It's official. UK law will now recognise that animals can feel joy, pain, and fear once again.
On Thursday 7th April, the House of Lords voted through the updated Animal Welfare (Sentience) Bill. It will now go to Royal Assent, so it can be enshrined in legislation.
For over three decades, Compassion in World Farming, alongside its supporters and patrons, has been campaigning to have animals legally recognised as sentient beings.
First by campaigning for the introduction of animal sentience in EU law, and recently focusing our attention on making sure animals in the UK have the same legal recognition following Brexit.
As we celebrate this historic victory, let's look back over the hard work and dedication that got us here.
Animal Sentience in the EU
1988: Compassion in World Farming starts campaigning on animal sentience
It was back in 1998 that Compassion in World Farming began campaigning to get the European Union to recognise animals are sentient beings.
Our former CEO and current Ambassador Emeritus Joyce D’Silva reflects on how the campaign started in her 2020 guest blog. She notes that in 1998 the EU treaty didn’t mention sentience, instead only referring to animals as “goods” and “products” like sacks of potatoes.
1988-1991: Compassion led a coalition of organisations across the European Union to gather signatures for animals to be recognised as sentient beings, able to feel pain, joy, and suffering.
1991: One million signatures to the EU
In 1991, we handed in over one million signatures to the European Commission calling for animals to be recognised as sentient beings. This was the first-ever EU petition to reach one million signatures!
1992: A declaration that recognised animals can feel was annexed to the 1992 Maastricht Treaty.
1994: The Petitions Committee of the European Parliament, and later, a majority of the full European Parliament, endorsed our petition.
1996: Dame Joanna Lumley delivers petition to 10 Downing Street
In 1996, our patron Dame Joanna Lumley delivered a petition to the British Prime Minister. This helped to secure the status of animals as sentient beings at the Intergovernmental Conference on Reform of the Treaty. The UK was also instrumental in convincing other Member States to act during the discussions on EU treaty reform.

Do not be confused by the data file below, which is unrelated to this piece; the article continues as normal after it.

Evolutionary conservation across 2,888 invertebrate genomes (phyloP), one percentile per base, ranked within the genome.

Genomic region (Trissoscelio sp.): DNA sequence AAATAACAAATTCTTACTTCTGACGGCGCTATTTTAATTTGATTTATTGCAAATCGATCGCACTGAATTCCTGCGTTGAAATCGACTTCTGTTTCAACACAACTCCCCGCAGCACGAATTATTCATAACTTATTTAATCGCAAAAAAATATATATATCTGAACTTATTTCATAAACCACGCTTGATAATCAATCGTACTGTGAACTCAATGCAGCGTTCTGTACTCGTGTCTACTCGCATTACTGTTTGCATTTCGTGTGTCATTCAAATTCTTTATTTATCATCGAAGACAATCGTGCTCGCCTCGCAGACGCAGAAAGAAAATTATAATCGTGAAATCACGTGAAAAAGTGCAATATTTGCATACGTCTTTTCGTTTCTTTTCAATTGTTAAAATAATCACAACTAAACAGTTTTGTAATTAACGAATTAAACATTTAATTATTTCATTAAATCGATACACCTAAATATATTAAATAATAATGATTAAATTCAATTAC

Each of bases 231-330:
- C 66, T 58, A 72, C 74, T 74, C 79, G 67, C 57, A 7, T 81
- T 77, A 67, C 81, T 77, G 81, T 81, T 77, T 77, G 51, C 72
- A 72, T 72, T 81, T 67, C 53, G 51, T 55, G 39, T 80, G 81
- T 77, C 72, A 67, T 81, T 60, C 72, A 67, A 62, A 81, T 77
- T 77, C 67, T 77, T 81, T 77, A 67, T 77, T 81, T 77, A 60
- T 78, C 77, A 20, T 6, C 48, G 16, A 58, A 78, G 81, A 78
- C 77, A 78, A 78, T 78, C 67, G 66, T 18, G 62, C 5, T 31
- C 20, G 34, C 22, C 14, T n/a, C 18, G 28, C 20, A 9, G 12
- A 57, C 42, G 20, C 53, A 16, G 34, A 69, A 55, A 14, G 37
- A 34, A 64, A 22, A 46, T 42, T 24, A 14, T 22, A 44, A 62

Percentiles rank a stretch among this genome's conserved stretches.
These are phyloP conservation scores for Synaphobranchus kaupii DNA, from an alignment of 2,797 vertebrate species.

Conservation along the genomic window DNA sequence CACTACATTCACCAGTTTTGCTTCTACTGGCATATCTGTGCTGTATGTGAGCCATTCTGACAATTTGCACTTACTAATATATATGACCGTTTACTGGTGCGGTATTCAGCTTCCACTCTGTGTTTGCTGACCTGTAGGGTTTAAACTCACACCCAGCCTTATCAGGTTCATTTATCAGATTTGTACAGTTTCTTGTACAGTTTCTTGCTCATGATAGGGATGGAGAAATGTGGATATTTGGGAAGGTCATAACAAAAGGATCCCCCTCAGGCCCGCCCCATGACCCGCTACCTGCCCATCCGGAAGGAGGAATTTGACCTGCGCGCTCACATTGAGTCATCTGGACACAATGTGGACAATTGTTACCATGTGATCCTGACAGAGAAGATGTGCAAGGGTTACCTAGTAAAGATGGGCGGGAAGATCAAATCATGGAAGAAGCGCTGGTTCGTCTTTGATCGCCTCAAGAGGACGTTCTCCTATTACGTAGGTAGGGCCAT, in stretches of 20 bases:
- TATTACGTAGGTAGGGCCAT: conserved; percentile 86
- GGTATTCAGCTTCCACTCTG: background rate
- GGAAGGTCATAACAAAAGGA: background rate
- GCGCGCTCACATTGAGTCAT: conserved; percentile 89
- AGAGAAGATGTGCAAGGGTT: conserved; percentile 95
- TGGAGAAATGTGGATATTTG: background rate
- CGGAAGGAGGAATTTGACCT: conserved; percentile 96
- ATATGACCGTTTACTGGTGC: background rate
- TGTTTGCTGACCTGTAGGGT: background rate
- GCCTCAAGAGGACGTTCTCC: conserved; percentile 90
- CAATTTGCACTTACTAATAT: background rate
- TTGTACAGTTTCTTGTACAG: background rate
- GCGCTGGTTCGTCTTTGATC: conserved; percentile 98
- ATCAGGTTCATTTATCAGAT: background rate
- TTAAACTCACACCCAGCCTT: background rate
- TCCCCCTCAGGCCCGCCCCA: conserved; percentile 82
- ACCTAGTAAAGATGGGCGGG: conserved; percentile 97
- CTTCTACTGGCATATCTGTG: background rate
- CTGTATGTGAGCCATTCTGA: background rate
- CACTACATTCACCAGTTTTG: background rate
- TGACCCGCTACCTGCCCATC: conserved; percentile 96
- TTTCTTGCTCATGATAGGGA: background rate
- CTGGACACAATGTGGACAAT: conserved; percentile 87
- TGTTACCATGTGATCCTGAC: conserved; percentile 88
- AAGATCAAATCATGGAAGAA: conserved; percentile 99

Joanna Lumley talking in 2021 about the forthcoming Animal Sentience Bill:
Having fought for so many years, alongside Compassion, to see animal sentience recognised in EU law, it is a travesty that since January 2021, animals have not been recognised as sentient beings here in the UK. This just cannot continue. It’s vital that MPs support the Animal Welfare (Sentience) Bill as it progresses through parliament to ensure that animal sentience is re-established in UK law.
1996: A protest took place in Dublin as we continued our call for animals to be protected in the new Treaty.
1997: The Treaty of Amsterdam becomes legal
Compassion led a demonstration outside the EU Prime Minister’ conference calling for greater recognition of animal sentience in European Law.
The declaration was annexed, as a legally binding protocol, to the Treaty of Amsterdam. This gave legal status and ensured animal sentience was recognised in EU law.
Joyce D’Silva looks back on that day:
I’ve been campaigning for Compassion for over 40 years and one of my proudest moments was in 1997 when our amazing supporters – people just like you – helped win a 10-year campaign to have animals recognised as sentient beings in EU law.
2007: The Lisbon Treaty was signed, and animals were recognised as sentient beings.
The Lisbon Treaty, which was signed in 2007 and came into force on 1st December 2009, saw the recognition of animal sentience upgraded to a Treaty Article, when the Lisbon Treaty amended the Treaty on the Functioning of the European Union (TFEU) to include Article 13.
This required Members States to ‘pay full regard’ to animal welfare when formulating and implementing EU policy. Read our web news article from the day it happened.
The full wording of Article 13 is:
In formulating and implementing the Union's agriculture, fisheries, transport, internal market, research and technological development and space policies, the Union and the Member States shall, since animals are sentient beings, pay full regard to the welfare requirements of animals, while respecting the legislative or administrative provisions and customs of the Member States relating in particular to religious rites, cultural traditions and regional heritage.
Animal Sentience in the UK
2017: Brexit threatens animal welfare
Despite the huge success in getting animal sentience recognised in EU law, the recognition of animal sentience in the UK took a big step backwards following the Brexit referendum in 2016.